Strange Vice Of Mrs. Wardh", the compelling plot of "The Scorpion's
Tail", the genuine nastiness of "Torso" or the delightful insanity of
"All Colors Of The Night"... - "Your Vice Is A Locked Room..." combines
all the great elements of Martino's other films and even improves on
them. This film is brilliant in all aspects and an absolute must-see
that no lover of Italian Genre-cinema or Horror-fan in general could
possibly afford to miss.
Oliviero Rouvigni (played by the great Luigi Pistilli), a burned-out and alcoholic writer, lives in a rural mansion with his beautiful wife Irina (Anita Strindberg), whom he likes to maltreat and publicly humiliate in front of his eccentric friends. After one of their decadent parties, a girl gets brutally butchered in the small nearby town...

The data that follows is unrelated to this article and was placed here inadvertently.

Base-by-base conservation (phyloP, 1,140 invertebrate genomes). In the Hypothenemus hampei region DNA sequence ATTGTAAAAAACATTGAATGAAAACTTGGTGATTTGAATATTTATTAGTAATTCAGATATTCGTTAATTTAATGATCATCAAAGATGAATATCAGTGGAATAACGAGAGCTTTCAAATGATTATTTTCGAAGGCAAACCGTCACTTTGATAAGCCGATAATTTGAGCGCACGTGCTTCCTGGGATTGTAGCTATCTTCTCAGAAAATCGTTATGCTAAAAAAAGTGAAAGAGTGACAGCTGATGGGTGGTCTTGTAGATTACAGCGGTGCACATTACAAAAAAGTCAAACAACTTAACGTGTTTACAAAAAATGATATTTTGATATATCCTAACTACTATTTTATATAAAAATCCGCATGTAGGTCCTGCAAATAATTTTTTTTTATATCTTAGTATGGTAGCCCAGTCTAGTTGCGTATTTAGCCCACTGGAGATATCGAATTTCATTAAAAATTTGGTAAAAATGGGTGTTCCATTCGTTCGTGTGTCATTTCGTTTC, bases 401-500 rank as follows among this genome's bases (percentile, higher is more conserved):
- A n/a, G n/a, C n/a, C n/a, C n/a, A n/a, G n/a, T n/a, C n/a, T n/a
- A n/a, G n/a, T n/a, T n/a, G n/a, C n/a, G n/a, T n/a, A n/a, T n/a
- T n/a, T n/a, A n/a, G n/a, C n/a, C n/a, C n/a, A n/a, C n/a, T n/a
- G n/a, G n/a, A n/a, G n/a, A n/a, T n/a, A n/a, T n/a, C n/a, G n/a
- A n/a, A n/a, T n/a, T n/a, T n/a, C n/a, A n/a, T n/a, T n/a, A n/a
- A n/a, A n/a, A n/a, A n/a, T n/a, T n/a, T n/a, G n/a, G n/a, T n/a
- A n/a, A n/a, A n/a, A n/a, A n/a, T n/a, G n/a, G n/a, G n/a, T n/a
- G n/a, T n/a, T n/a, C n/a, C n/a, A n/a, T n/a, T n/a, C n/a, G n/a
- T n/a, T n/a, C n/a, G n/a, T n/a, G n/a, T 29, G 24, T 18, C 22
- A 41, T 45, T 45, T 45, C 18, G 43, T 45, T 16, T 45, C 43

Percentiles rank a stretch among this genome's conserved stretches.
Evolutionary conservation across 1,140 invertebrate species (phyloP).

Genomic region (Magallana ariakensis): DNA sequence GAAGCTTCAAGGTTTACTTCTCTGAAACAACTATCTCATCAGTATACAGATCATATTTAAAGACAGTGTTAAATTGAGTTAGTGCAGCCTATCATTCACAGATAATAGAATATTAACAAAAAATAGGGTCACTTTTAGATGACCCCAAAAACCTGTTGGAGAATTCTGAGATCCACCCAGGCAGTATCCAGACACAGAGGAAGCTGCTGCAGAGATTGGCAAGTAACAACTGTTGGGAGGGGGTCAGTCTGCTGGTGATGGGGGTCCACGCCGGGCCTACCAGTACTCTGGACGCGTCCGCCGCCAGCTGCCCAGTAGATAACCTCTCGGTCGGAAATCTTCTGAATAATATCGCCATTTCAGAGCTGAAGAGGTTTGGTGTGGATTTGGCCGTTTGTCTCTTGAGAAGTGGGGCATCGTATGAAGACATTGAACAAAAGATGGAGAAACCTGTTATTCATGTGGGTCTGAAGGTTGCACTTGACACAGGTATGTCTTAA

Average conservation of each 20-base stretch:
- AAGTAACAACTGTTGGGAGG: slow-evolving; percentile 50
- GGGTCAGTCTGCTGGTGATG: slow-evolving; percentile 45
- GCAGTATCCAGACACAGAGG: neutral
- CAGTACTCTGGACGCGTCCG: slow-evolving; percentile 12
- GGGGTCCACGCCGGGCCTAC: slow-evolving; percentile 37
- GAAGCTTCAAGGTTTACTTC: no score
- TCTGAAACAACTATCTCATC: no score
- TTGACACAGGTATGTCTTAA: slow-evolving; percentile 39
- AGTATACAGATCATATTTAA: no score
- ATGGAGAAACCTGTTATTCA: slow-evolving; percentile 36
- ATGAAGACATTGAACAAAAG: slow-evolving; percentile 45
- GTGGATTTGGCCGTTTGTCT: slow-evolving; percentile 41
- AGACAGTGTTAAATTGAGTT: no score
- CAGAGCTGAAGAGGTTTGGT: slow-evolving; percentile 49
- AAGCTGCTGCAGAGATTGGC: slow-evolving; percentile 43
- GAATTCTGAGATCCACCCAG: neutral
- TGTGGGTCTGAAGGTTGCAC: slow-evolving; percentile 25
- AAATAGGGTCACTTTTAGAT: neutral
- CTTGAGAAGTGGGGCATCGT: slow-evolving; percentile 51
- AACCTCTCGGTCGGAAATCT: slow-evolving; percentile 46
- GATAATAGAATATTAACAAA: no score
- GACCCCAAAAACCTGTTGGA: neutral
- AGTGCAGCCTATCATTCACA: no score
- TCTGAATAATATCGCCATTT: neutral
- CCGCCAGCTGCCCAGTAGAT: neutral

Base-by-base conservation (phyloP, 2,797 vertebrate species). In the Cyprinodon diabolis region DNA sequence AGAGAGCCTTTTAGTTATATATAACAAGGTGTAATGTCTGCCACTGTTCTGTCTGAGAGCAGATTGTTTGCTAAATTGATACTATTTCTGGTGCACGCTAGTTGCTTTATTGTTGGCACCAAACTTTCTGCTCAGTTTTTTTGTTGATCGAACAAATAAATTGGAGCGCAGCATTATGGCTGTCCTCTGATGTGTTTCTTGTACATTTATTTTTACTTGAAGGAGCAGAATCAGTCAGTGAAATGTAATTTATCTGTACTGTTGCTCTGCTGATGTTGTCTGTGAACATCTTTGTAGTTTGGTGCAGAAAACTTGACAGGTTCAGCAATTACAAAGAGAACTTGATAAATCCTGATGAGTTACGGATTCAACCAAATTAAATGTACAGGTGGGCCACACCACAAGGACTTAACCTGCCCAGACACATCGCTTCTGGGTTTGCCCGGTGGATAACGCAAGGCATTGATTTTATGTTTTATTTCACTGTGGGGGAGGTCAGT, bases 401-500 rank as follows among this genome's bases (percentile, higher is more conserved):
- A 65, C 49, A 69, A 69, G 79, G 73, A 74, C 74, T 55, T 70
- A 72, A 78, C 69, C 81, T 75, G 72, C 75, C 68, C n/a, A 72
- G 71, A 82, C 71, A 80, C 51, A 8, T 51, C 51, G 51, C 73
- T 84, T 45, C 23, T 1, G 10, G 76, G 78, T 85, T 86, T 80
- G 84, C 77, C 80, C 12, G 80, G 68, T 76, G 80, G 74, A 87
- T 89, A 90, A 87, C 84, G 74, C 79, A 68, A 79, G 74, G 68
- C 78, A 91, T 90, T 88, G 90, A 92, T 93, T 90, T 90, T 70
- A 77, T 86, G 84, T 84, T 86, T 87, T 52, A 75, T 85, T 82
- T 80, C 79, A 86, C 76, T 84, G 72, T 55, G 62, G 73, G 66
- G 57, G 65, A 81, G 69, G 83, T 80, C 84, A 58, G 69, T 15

I would love to further discuss the compelling plot of this ingenious film, but the film is simply too precious a gem for any Horror fan to spoil even a tiny bit of it. The film has one of the most excellent ensemble casts ever in a Giallo. Luigi Pistilli, doubtlessly one of the greatest character actors in Italian genre-cinema delivers one of his most brilliant performances as the drunken and rude writer. Equally great is Anita Strindberg as his intimidated and submissive wife. None other than the ravishing genre-goddess Edwige Fenech shines in the role of Oliviero's sexy niece Floriana. Fenech is probably the most important siren of 70s Eurocult, and she is once again stunningly beautiful, irresistibly seductive and just plain brilliant in this film, in my opinion the greatest she has ever been part of. Furtermore, the cast includes the always-sinister Ivan Rassimov in a supporting role. All of the aforementioned actors also worked with director Martino on other occasions, and this collaboration gets the best out of all of them. "Your Vice Is A Locked Room And Only I Have The Key" is a film that should appeal to all fans of Italian cult-cinema, be it lovers of the more artistic, or the sleazier kind of films (I tend to like the combination of both best). The film is full of delightful sleaze. The sadomasochistic relationship between Oliviero and Irina is perverted and demented, the female cast members all have a tendency to get naked, and the gruesome murders are genuinely nasty and gory. The film also has a delightfully creepy atmosphere, and is brilliantly photographed. The settings are beautiful and often eerie alike, the mesmerizing score by Bruno Nicolai is sublime and the performances are among the best ever in Italian Horror cinema. The story is fascinating from the first minute and the film is stunningly suspenseful from the beginning to the end. One of the finest examples of Giallo, this film is full of clever, unpredictable twists, and the suspense does not stop for a second. In short: "Your Vice Is A Locked Room And Only I Have The Key" is a masterpiece in all regards, an absolute priority for every Horror fan and lover of Cult-cinema to see, and, without exaggeration, one of the most essential and brilliant Gialli ever made! 10/10!